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5.1: Introduction

  • Page ID
    41054
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    This chapter describes what happens when two transmission lines are so close together that the fields produced by one line interfere with the other line. Then a portion of the signal energy on one line is transferred to the other resulting in coupling. For microstrip lines the coupling reduces as the lines separate and usually the coupling is small enough to be ignored if the separation is at least three times the height of the strips. Transmission line coupling may be undesirable in many situations, but the phenomenon is exploited to realize many novel RF and microwave elements such as filters. A coupled pair of transmissions lines also enables the forward- and backwardtraveling waves on a line to be separately measured.

    The chapter begins with a discussion of the physics of coupling which leads to the preferred description of propagation on a pair of parallel coupled lines (PCLs) as supporting an even mode and an odd mode, and forward- and backward-traveling versions of each. Many microwave circuit elements are based on PCL elements such as PCL filters. The separation of the fields into even and odd modes comes naturally from a consideration of the fields. This is leads to a low-frequency circuit model described in Section 5.4. Section 5.4.1 presents a high frequency model of a PCL with the \(L\) and \(C\) model of a single transmission line replaced by multiple inductances, capacitances, and mutual inductances and capacitances. As with single microstrip lines, formulas have been developed for the propagation characteristics of a pair of coupled microstrip lines, and these are presented in Section 5.6. The rest of the chapter builds up design concepts and presents some particular applications on the way.

    Section 5.7 presents the analysis used to determine reflection coefficients of terminated coupled lines. The next section, Sections 5.8, describe two types of couplers that use a pair of coupled lines to selectively separate and tap off a portion of the power in either the forward-traveling wave, the backward-traveling wave, or both. A design technique for synthesizing them is presented and this is key to nearly all design using a pair of coupled lines as a circuit element. Section 5.9 presents the circuit models for various coupled line configurations and these models are essential to the synthesis of PCL-based microwave components. There are other ways to partition the modes on a pair of coupled lines and with RFICs the preferred description uses differential and common modes as described in Section 5.10. The difference between these modes and odd and even modes comes down to bookkeeping with a preference to use differential and common modes with circuits, and a preference to use odd and even modes when relating to fields. The final section, Section 5.11, describes another type of coupling, common impedance coupling. This is not always related to PCLs but this is the appropriate place to consider this phenomenon.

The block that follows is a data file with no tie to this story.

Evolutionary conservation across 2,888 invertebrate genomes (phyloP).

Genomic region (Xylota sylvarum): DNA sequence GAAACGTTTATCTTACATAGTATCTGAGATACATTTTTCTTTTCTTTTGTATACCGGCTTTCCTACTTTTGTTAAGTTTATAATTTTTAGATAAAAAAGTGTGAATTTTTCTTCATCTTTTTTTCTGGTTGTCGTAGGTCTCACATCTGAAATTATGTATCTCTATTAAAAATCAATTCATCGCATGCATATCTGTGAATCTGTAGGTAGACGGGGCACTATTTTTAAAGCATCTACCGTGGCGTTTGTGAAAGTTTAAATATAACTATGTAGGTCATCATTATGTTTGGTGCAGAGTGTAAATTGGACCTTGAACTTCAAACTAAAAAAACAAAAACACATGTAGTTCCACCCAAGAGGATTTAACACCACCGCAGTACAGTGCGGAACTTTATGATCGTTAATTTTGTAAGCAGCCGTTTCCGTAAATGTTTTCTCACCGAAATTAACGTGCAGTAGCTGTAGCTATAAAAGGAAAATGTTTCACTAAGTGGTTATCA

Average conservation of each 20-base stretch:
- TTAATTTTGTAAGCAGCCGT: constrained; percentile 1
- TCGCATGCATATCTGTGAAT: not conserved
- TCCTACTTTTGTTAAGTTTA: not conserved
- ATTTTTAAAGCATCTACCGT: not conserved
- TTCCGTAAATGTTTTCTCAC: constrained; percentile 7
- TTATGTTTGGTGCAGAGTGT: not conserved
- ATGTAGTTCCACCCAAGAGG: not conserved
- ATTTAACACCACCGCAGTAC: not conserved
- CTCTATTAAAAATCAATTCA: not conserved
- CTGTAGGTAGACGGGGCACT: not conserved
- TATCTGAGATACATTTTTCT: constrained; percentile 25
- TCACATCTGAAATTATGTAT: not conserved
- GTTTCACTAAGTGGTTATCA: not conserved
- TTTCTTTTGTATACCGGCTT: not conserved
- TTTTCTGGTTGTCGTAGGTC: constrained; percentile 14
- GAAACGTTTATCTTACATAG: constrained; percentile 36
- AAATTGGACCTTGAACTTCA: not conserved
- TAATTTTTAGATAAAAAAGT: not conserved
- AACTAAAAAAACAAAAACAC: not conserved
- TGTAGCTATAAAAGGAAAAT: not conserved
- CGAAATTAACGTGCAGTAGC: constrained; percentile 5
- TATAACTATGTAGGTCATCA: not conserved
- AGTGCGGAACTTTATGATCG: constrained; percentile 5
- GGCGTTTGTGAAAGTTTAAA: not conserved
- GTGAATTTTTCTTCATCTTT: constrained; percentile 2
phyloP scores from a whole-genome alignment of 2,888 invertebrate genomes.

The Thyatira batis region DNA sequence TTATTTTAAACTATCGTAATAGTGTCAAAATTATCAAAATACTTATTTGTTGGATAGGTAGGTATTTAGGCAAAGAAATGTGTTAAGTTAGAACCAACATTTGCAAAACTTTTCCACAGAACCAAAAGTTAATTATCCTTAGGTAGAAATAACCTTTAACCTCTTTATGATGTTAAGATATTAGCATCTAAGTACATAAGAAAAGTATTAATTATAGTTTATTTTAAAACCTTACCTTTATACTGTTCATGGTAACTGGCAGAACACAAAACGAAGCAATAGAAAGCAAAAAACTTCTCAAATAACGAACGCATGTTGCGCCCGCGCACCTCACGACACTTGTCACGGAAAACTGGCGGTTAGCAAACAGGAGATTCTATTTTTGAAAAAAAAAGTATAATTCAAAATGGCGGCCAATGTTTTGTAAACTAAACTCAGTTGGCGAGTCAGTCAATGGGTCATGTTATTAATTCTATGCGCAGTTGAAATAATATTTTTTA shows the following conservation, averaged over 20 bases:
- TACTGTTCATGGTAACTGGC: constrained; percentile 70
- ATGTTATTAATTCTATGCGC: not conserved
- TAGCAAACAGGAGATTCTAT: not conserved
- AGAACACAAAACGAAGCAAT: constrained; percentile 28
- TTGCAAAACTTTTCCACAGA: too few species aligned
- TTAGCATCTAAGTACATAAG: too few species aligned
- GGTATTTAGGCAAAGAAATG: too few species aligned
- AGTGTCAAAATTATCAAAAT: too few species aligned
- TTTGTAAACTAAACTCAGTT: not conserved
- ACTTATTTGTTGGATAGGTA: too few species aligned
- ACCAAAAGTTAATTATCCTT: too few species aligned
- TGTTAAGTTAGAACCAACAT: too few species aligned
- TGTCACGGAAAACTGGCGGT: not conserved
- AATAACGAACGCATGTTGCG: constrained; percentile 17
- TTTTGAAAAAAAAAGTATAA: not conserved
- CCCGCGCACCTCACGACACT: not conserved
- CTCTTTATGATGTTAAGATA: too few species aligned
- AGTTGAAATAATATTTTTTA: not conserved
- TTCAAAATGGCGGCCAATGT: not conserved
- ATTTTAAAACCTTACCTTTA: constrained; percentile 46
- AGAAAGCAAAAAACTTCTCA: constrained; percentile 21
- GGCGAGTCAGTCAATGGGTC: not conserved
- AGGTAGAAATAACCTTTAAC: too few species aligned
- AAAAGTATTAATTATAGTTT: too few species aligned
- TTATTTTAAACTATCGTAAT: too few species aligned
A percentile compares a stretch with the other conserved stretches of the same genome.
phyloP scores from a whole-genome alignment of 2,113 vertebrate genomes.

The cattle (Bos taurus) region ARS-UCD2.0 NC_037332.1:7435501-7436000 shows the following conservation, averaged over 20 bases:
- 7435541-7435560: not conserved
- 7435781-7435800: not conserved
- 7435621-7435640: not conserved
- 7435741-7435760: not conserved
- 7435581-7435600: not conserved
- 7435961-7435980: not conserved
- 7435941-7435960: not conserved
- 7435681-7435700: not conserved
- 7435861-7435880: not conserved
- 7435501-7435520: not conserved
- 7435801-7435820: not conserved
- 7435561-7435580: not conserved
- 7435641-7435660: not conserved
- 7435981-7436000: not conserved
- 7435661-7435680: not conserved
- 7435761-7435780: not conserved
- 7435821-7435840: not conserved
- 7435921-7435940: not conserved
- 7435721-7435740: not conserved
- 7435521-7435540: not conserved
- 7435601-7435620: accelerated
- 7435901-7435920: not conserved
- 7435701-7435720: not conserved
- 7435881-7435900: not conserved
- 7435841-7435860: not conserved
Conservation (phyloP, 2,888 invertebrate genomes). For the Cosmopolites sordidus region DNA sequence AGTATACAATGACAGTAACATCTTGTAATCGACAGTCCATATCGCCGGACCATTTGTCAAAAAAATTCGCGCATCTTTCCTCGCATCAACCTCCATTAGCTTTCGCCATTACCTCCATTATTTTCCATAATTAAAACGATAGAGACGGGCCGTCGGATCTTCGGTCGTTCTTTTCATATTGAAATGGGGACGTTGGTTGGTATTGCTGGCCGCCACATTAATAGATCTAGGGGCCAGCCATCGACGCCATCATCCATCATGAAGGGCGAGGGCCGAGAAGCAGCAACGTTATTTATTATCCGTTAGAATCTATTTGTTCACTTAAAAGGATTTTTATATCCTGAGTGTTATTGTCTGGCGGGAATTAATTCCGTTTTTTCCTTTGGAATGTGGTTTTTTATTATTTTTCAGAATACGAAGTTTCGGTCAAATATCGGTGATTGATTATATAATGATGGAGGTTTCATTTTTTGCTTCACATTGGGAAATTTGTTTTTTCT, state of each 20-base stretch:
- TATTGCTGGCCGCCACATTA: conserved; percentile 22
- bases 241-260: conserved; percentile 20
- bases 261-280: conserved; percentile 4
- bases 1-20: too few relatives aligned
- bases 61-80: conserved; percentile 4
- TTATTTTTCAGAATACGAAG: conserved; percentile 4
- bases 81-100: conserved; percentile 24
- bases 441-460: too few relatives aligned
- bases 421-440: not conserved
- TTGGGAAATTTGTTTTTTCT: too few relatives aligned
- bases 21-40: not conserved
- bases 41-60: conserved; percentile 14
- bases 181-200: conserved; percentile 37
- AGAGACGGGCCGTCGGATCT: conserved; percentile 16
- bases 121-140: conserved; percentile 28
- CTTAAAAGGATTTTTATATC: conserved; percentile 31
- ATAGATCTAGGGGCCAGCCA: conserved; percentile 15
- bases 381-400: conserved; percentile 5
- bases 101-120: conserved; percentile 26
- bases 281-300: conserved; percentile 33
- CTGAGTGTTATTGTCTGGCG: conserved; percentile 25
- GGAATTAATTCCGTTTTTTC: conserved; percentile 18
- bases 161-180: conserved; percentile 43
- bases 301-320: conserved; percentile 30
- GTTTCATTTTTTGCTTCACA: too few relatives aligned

This page titled 5.1: Introduction is shared under a not declared license and was authored, remixed, and/or curated by Michael Steer.

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